The last known human—a man named Ruslan—encounters a species of friendly aliens that wants to clone him to rejuvenate the human race, sending him on an epic journey of adventure, heartbreak, and danger.
In a race against time and disbelief, Ruslan takes a journey unlike any he has ever faced, testing his courage and the strength of that small glimmer of hope ... The stunning plot of Foster's...stand-alone novel will intrigue readers for not only the 'last man in the universe' trope but also the well-developed alien species. A true first contact novel on many different levels.
In Relic, Alan Dean Foster keeps his distance when writing about the plight of poor Ruslan, the last human alive after a biological weapon wipes out humanity ... Ruslan and the Myssari [alien species that wants to clone him] examine each other with quiet, clinical precision. Because of this, it can be difficult to connect to the characters or feel their despair, loneliness or hope. Still, the questions Foster raises about whether humanity should survive make this a provocative read.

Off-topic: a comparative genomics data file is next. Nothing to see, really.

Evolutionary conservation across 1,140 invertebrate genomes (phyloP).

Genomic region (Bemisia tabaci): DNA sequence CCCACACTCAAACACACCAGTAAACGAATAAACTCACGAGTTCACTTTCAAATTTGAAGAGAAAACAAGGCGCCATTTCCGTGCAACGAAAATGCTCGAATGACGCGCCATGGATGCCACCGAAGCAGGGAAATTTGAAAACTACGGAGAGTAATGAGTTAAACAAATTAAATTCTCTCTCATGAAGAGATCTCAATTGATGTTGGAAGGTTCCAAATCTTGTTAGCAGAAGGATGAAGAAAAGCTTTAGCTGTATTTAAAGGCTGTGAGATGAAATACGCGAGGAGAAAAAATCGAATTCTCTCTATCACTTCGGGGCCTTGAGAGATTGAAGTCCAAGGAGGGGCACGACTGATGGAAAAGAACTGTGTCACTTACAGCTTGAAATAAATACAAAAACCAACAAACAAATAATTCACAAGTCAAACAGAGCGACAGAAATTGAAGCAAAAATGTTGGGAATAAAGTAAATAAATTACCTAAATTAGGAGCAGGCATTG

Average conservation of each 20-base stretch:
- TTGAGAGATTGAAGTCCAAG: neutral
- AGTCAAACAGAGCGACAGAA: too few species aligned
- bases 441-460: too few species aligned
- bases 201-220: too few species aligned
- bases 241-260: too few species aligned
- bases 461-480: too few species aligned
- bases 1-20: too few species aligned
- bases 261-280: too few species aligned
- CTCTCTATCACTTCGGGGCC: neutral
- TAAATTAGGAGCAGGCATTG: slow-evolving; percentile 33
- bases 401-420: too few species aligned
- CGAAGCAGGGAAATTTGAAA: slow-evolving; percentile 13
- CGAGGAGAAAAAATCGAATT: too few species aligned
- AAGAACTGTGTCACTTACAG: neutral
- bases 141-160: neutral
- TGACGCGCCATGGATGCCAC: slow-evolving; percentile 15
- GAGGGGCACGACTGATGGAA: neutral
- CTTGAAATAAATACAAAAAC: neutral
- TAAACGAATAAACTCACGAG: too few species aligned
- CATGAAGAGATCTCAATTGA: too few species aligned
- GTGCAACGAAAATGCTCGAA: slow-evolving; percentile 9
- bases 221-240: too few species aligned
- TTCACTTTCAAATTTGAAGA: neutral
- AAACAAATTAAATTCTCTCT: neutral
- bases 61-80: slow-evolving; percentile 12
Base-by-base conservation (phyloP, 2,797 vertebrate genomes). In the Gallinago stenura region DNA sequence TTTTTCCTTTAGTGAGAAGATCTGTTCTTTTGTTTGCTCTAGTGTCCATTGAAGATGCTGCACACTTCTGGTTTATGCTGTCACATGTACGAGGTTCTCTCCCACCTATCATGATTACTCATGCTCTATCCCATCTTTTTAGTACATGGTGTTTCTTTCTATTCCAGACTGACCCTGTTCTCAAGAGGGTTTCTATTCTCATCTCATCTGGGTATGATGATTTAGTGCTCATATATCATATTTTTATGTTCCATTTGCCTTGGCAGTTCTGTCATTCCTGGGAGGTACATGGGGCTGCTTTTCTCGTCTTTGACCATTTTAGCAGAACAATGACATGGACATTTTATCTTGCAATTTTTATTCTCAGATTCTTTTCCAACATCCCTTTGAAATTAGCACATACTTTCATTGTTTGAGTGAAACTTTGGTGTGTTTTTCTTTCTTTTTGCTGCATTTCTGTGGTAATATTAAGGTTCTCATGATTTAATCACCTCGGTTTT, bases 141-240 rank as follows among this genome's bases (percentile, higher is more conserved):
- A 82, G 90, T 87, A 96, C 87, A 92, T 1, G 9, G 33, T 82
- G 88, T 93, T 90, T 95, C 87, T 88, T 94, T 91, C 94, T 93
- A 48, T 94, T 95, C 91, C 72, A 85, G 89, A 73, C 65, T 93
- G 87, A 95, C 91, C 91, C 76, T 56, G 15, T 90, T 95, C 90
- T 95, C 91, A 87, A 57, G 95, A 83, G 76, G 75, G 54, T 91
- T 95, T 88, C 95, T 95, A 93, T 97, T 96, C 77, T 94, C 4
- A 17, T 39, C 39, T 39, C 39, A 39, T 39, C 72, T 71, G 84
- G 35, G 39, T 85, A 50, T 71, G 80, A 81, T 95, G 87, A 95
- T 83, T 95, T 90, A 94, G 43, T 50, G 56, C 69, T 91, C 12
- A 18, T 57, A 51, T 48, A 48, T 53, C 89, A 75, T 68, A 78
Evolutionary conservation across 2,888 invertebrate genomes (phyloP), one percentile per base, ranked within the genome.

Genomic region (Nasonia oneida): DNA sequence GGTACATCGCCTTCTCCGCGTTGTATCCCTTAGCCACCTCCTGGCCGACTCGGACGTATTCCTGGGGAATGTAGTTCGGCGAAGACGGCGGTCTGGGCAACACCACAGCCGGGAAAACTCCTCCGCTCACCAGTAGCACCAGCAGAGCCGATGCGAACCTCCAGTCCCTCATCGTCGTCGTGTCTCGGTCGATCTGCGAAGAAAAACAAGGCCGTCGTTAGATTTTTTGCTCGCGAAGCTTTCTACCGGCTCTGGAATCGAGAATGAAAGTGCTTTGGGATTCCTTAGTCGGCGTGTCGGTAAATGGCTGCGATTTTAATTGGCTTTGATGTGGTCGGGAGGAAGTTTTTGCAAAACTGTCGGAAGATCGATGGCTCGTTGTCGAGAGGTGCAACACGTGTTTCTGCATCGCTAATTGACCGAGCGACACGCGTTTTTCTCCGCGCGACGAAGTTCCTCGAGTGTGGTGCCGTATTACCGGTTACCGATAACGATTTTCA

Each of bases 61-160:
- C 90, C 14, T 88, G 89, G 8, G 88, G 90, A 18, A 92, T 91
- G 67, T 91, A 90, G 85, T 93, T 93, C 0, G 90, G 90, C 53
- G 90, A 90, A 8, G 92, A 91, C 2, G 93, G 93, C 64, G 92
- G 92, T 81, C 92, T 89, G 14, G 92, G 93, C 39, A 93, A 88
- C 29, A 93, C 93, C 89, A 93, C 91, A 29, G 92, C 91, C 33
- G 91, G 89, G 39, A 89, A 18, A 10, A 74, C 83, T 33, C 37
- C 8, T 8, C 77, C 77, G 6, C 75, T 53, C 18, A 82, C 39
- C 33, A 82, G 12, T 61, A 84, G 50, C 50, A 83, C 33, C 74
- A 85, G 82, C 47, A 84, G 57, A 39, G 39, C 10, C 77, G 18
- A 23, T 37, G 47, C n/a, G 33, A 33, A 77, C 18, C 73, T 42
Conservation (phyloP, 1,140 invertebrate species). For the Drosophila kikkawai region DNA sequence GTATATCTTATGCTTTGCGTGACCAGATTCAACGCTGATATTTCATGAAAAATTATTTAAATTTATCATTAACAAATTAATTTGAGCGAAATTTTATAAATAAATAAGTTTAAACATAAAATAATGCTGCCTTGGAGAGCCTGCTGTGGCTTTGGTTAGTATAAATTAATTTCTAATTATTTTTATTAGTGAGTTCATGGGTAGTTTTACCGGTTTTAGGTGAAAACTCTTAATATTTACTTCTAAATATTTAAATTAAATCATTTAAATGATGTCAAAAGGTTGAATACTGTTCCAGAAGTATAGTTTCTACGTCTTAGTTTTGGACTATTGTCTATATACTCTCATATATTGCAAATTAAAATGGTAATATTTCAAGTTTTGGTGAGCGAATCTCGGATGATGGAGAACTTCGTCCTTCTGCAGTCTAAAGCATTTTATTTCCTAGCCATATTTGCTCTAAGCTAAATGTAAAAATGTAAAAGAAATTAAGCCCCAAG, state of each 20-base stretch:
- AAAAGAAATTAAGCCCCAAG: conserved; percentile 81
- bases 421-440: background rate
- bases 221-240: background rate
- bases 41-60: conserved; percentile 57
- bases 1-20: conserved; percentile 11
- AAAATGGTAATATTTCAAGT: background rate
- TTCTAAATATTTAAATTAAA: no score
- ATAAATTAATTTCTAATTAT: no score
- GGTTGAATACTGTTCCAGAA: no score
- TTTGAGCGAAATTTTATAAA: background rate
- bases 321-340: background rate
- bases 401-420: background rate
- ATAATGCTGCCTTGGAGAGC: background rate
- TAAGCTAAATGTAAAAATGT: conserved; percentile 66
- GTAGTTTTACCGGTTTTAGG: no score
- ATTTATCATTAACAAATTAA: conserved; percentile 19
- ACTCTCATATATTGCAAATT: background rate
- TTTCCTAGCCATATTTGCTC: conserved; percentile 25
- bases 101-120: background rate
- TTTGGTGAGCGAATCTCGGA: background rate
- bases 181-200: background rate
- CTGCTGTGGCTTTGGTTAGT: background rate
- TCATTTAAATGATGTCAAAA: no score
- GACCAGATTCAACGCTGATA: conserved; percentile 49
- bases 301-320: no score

As he journeys through the galaxy, Ruslan’s search leads him to discoveries he could never dream of and provokes conflicts he could never expect. The story is brisk and engaging, and Relic’s world, where alien scientists pore over the ghostly remnants of a fallen human civilization, should satisfy not only existing fans of Foster’s work but also any sf reader looking for an entertaining new space-opera read.